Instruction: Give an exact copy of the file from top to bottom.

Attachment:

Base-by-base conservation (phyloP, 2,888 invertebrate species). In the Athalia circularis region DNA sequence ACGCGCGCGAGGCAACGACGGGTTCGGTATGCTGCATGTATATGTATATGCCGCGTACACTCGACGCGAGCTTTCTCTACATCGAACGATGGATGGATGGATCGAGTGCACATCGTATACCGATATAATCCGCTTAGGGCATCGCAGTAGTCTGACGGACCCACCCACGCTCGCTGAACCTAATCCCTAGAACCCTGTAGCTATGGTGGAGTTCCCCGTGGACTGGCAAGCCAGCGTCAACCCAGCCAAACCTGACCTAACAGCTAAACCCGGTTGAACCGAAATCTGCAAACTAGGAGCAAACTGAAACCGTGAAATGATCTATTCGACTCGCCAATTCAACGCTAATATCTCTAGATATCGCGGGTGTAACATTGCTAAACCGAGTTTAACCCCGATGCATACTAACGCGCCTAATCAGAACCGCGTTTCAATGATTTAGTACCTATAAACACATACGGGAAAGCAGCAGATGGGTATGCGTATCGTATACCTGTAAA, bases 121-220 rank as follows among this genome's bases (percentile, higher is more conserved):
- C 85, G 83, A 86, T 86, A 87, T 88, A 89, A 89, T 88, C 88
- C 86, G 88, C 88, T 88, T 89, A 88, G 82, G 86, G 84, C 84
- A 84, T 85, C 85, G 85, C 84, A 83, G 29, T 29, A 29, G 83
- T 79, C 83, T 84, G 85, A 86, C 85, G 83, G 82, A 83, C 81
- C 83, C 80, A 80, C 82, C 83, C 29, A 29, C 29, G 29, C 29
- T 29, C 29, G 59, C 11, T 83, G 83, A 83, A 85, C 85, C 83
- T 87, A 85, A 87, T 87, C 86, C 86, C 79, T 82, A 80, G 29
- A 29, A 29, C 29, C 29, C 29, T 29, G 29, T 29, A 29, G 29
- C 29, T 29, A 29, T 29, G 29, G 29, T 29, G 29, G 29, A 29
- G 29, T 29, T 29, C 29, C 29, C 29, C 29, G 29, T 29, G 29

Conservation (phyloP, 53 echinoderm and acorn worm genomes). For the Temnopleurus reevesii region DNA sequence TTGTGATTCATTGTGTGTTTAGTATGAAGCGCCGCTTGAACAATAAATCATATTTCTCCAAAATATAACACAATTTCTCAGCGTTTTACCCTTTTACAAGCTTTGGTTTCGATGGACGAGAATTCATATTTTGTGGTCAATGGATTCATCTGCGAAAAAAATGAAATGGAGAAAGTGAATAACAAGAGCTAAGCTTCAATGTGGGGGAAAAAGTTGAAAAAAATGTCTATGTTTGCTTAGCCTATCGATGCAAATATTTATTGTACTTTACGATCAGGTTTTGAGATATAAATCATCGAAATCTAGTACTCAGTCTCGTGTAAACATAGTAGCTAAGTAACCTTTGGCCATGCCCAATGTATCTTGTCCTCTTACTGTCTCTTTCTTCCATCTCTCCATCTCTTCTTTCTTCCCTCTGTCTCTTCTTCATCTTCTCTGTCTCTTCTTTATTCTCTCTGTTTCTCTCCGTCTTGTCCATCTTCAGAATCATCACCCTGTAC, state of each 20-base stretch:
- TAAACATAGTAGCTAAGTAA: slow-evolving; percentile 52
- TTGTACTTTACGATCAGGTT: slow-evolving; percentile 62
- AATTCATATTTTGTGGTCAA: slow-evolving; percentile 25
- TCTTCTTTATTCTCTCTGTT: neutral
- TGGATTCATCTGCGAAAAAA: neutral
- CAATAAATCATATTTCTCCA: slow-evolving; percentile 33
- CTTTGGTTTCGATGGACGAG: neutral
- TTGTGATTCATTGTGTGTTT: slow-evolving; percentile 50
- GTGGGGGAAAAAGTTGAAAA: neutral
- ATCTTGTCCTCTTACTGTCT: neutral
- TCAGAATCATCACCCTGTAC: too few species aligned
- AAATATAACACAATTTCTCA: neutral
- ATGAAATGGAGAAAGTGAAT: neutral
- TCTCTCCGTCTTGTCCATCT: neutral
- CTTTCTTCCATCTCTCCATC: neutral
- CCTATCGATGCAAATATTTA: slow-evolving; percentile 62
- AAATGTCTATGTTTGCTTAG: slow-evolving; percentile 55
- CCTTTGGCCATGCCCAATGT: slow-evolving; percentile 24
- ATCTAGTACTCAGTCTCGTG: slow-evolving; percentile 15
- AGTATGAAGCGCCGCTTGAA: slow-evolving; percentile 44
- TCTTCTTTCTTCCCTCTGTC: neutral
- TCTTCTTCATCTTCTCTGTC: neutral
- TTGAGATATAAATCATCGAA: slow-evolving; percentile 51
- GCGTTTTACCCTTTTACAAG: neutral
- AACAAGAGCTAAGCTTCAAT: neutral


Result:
Base-by-base conservation (phyloP, 2,888 invertebrate species). In the Athalia circularis region DNA sequence ACGCGCGCGAGGCAACGACGGGTTCGGTATGCTGCATGTATATGTATATGCCGCGTACACTCGACGCGAGCTTTCTCTACATCGAACGATGGATGGATGGATCGAGTGCACATCGTATACCGATATAATCCGCTTAGGGCATCGCAGTAGTCTGACGGACCCACCCACGCTCGCTGAACCTAATCCCTAGAACCCTGTAGCTATGGTGGAGTTCCCCGTGGACTGGCAAGCCAGCGTCAACCCAGCCAAACCTGACCTAACAGCTAAACCCGGTTGAACCGAAATCTGCAAACTAGGAGCAAACTGAAACCGTGAAATGATCTATTCGACTCGCCAATTCAACGCTAATATCTCTAGATATCGCGGGTGTAACATTGCTAAACCGAGTTTAACCCCGATGCATACTAACGCGCCTAATCAGAACCGCGTTTCAATGATTTAGTACCTATAAACACATACGGGAAAGCAGCAGATGGGTATGCGTATCGTATACCTGTAAA, bases 121-220 rank as follows among this genome's bases (percentile, higher is more conserved):
- C 85, G 83, A 86, T 86, A 87, T 88, A 89, A 89, T 88, C 88
- C 86, G 88, C 88, T 88, T 89, A 88, G 82, G 86, G 84, C 84
- A 84, T 85, C 85, G 85, C 84, A 83, G 29, T 29, A 29, G 83
- T 79, C 83, T 84, G 85, A 86, C 85, G 83, G 82, A 83, C 81
- C 83, C 80, A 80, C 82, C 83, C 29, A 29, C 29, G 29, C 29
- T 29, C 29, G 59, C 11, T 83, G 83, A 83, A 85, C 85, C 83
- T 87, A 85, A 87, T 87, C 86, C 86, C 79, T 82, A 80, G 29
- A 29, A 29, C 29, C 29, C 29, T 29, G 29, T 29, A 29, G 29
- C 29, T 29, A 29, T 29, G 29, G 29, T 29, G 29, G 29, A 29
- G 29, T 29, T 29, C 29, C 29, C 29, C 29, G 29, T 29, G 29

Conservation (phyloP, 53 echinoderm and acorn worm genomes). For the Temnopleurus reevesii region DNA sequence TTGTGATTCATTGTGTGTTTAGTATGAAGCGCCGCTTGAACAATAAATCATATTTCTCCAAAATATAACACAATTTCTCAGCGTTTTACCCTTTTACAAGCTTTGGTTTCGATGGACGAGAATTCATATTTTGTGGTCAATGGATTCATCTGCGAAAAAAATGAAATGGAGAAAGTGAATAACAAGAGCTAAGCTTCAATGTGGGGGAAAAAGTTGAAAAAAATGTCTATGTTTGCTTAGCCTATCGATGCAAATATTTATTGTACTTTACGATCAGGTTTTGAGATATAAATCATCGAAATCTAGTACTCAGTCTCGTGTAAACATAGTAGCTAAGTAACCTTTGGCCATGCCCAATGTATCTTGTCCTCTTACTGTCTCTTTCTTCCATCTCTCCATCTCTTCTTTCTTCCCTCTGTCTCTTCTTCATCTTCTCTGTCTCTTCTTTATTCTCTCTGTTTCTCTCCGTCTTGTCCATCTTCAGAATCATCACCCTGTAC, state of each 20-base stretch:
- TAAACATAGTAGCTAAGTAA: slow-evolving; percentile 52
- TTGTACTTTACGATCAGGTT: slow-evolving; percentile 62
- AATTCATATTTTGTGGTCAA: slow-evolving; percentile 25
- TCTTCTTTATTCTCTCTGTT: neutral
- TGGATTCATCTGCGAAAAAA: neutral
- CAATAAATCATATTTCTCCA: slow-evolving; percentile 33
- CTTTGGTTTCGATGGACGAG: neutral
- TTGTGATTCATTGTGTGTTT: slow-evolving; percentile 50
- GTGGGGGAAAAAGTTGAAAA: neutral
- ATCTTGTCCTCTTACTGTCT: neutral
- TCAGAATCATCACCCTGTAC: too few species aligned
- AAATATAACACAATTTCTCA: neutral
- ATGAAATGGAGAAAGTGAAT: neutral
- TCTCTCCGTCTTGTCCATCT: neutral
- CTTTCTTCCATCTCTCCATC: neutral
- CCTATCGATGCAAATATTTA: slow-evolving; percentile 62
- AAATGTCTATGTTTGCTTAG: slow-evolving; percentile 55
- CCTTTGGCCATGCCCAATGT: slow-evolving; percentile 24
- ATCTAGTACTCAGTCTCGTG: slow-evolving; percentile 15
- AGTATGAAGCGCCGCTTGAA: slow-evolving; percentile 44
- TCTTCTTTCTTCCCTCTGTC: neutral
- TCTTCTTCATCTTCTCTGTC: neutral
- TTGAGATATAAATCATCGAA: slow-evolving; percentile 51
- GCGTTTTACCCTTTTACAAG: neutral
- AACAAGAGCTAAGCTTCAAT: neutral